Prevalence and genotype distribution of hepatitis delta virus among chronic hepatitis B carriers in Central Vietnam

PLoS One. 2017 Apr 12;12(4):e0175304. doi: 10.1371/journal.pone.0175304. eCollection 2017.


Hepatitis D virus (HDV) infection plays an important role in liver diseases. However, the molecular epidemiology and impact of HDV infection in chronic hepatitis B (CHB) remain uncertain in Vietnam. This cross-sectional study aimed to investigate the prevalence and genotype distribution of HDV among HBsAg-positive patients in Central Vietnam. 250 CHB patients were tested for HDV using newly established HDV-specific RT-PCR techniques. HDV genotypes were determined by direct sequencing. Of the 250 patients 25 (10%) had detectable copies of HDV viral RNA. HDV-2 was predominant (20/25; 80%) followed by HDV-1 (5/25; 20%). Proven HDV genotypes share the Asian nomenclature. Chronic hepatitis B patients with concomitant HDV-1 showed higher HBV loads as compared to HDV-2 infected patients [median log10 (HBV-DNA copies/ml): 8.5 vs. 4.4, P = 0.036]. Our findings indicate that HDV infection is highly prevalent and HDV-2 is predominant in Central Vietnam. The data will add new information to the management of HBsAg-positive patients in a highly HBV endemic region to in- or exclude HDV infection in terms of diagnostic and treatment options.

MeSH terms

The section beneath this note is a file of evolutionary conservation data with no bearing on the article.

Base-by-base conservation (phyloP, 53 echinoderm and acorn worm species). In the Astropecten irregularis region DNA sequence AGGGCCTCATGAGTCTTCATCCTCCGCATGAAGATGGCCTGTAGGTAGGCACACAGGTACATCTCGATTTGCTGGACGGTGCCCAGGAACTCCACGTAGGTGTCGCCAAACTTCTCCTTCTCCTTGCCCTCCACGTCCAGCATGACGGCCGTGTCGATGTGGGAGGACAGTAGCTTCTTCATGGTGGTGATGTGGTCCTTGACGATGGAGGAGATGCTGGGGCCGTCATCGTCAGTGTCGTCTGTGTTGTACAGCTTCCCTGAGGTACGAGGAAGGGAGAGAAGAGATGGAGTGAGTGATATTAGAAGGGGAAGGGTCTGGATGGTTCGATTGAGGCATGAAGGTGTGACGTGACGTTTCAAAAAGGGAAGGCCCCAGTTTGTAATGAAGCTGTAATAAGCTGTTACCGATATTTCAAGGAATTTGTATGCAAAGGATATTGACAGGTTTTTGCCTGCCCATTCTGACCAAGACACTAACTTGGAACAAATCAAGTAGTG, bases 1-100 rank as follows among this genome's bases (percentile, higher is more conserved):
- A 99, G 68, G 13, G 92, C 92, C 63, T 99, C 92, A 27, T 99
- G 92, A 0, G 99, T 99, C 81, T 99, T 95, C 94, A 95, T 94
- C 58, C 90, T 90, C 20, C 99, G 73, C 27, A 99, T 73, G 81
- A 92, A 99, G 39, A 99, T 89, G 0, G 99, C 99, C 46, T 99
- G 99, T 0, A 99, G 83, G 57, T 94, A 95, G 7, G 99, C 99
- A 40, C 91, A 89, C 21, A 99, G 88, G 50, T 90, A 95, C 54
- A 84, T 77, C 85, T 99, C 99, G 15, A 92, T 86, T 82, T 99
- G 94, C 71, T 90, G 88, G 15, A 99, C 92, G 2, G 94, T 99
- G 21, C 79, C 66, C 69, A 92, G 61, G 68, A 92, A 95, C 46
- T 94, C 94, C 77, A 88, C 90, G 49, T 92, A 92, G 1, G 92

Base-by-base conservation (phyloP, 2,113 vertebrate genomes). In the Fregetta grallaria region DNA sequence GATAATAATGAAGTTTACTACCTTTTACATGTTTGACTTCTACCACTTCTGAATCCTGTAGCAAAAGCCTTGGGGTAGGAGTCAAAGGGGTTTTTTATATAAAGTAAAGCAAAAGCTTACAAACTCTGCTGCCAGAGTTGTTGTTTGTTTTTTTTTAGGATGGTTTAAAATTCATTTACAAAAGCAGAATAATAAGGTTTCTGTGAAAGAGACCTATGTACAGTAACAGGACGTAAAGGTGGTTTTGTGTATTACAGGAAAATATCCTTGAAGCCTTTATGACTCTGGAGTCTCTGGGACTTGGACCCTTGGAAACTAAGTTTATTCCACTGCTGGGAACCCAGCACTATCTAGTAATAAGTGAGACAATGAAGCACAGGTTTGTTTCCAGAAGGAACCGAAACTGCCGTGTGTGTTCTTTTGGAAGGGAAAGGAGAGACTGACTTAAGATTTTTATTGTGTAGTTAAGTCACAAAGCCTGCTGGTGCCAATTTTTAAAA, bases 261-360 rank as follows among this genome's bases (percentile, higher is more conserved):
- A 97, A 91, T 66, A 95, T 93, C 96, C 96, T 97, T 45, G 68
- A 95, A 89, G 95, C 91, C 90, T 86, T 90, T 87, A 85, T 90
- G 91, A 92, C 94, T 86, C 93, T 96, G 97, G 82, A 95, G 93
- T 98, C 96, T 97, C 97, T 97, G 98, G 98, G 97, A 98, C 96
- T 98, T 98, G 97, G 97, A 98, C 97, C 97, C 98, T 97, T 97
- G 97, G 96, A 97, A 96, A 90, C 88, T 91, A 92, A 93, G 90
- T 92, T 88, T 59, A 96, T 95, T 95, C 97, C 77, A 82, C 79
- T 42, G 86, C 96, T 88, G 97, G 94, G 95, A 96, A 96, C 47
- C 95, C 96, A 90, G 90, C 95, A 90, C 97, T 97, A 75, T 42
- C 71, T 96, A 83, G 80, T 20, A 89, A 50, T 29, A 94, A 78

• Adolescent
  • Adult
  • Aged
  • Child
  • Coinfection / epidemiology*
  • Coinfection / virology
  • Cross-Sectional Studies
  • Female
  • Genotype
  • Hepatitis B virus / genetics
  • Hepatitis B virus / isolation & purification*
  • Hepatitis B, Chronic / epidemiology*
  • Hepatitis B, Chronic / virology
  • Hepatitis D / epidemiology*
  • Hepatitis D / virology
  • Hepatitis Delta Virus / genetics
  • Hepatitis Delta Virus / isolation & purification*
  • Humans
  • Male
  • Middle Aged
  • Phylogeny
  • Prevalence
  • Vietnam / epidemiology
  • Young Adult

Grant support

This work was sponsored by Vietnam’s National Foundation for Science and Technology Development (NAFOSTED) grant no. 106-YS.02-2014.03 and hepatitis international delta network (HDIN). The funders had no role in study design, data collection and analysis, decision to publish, or preparation of the manuscript.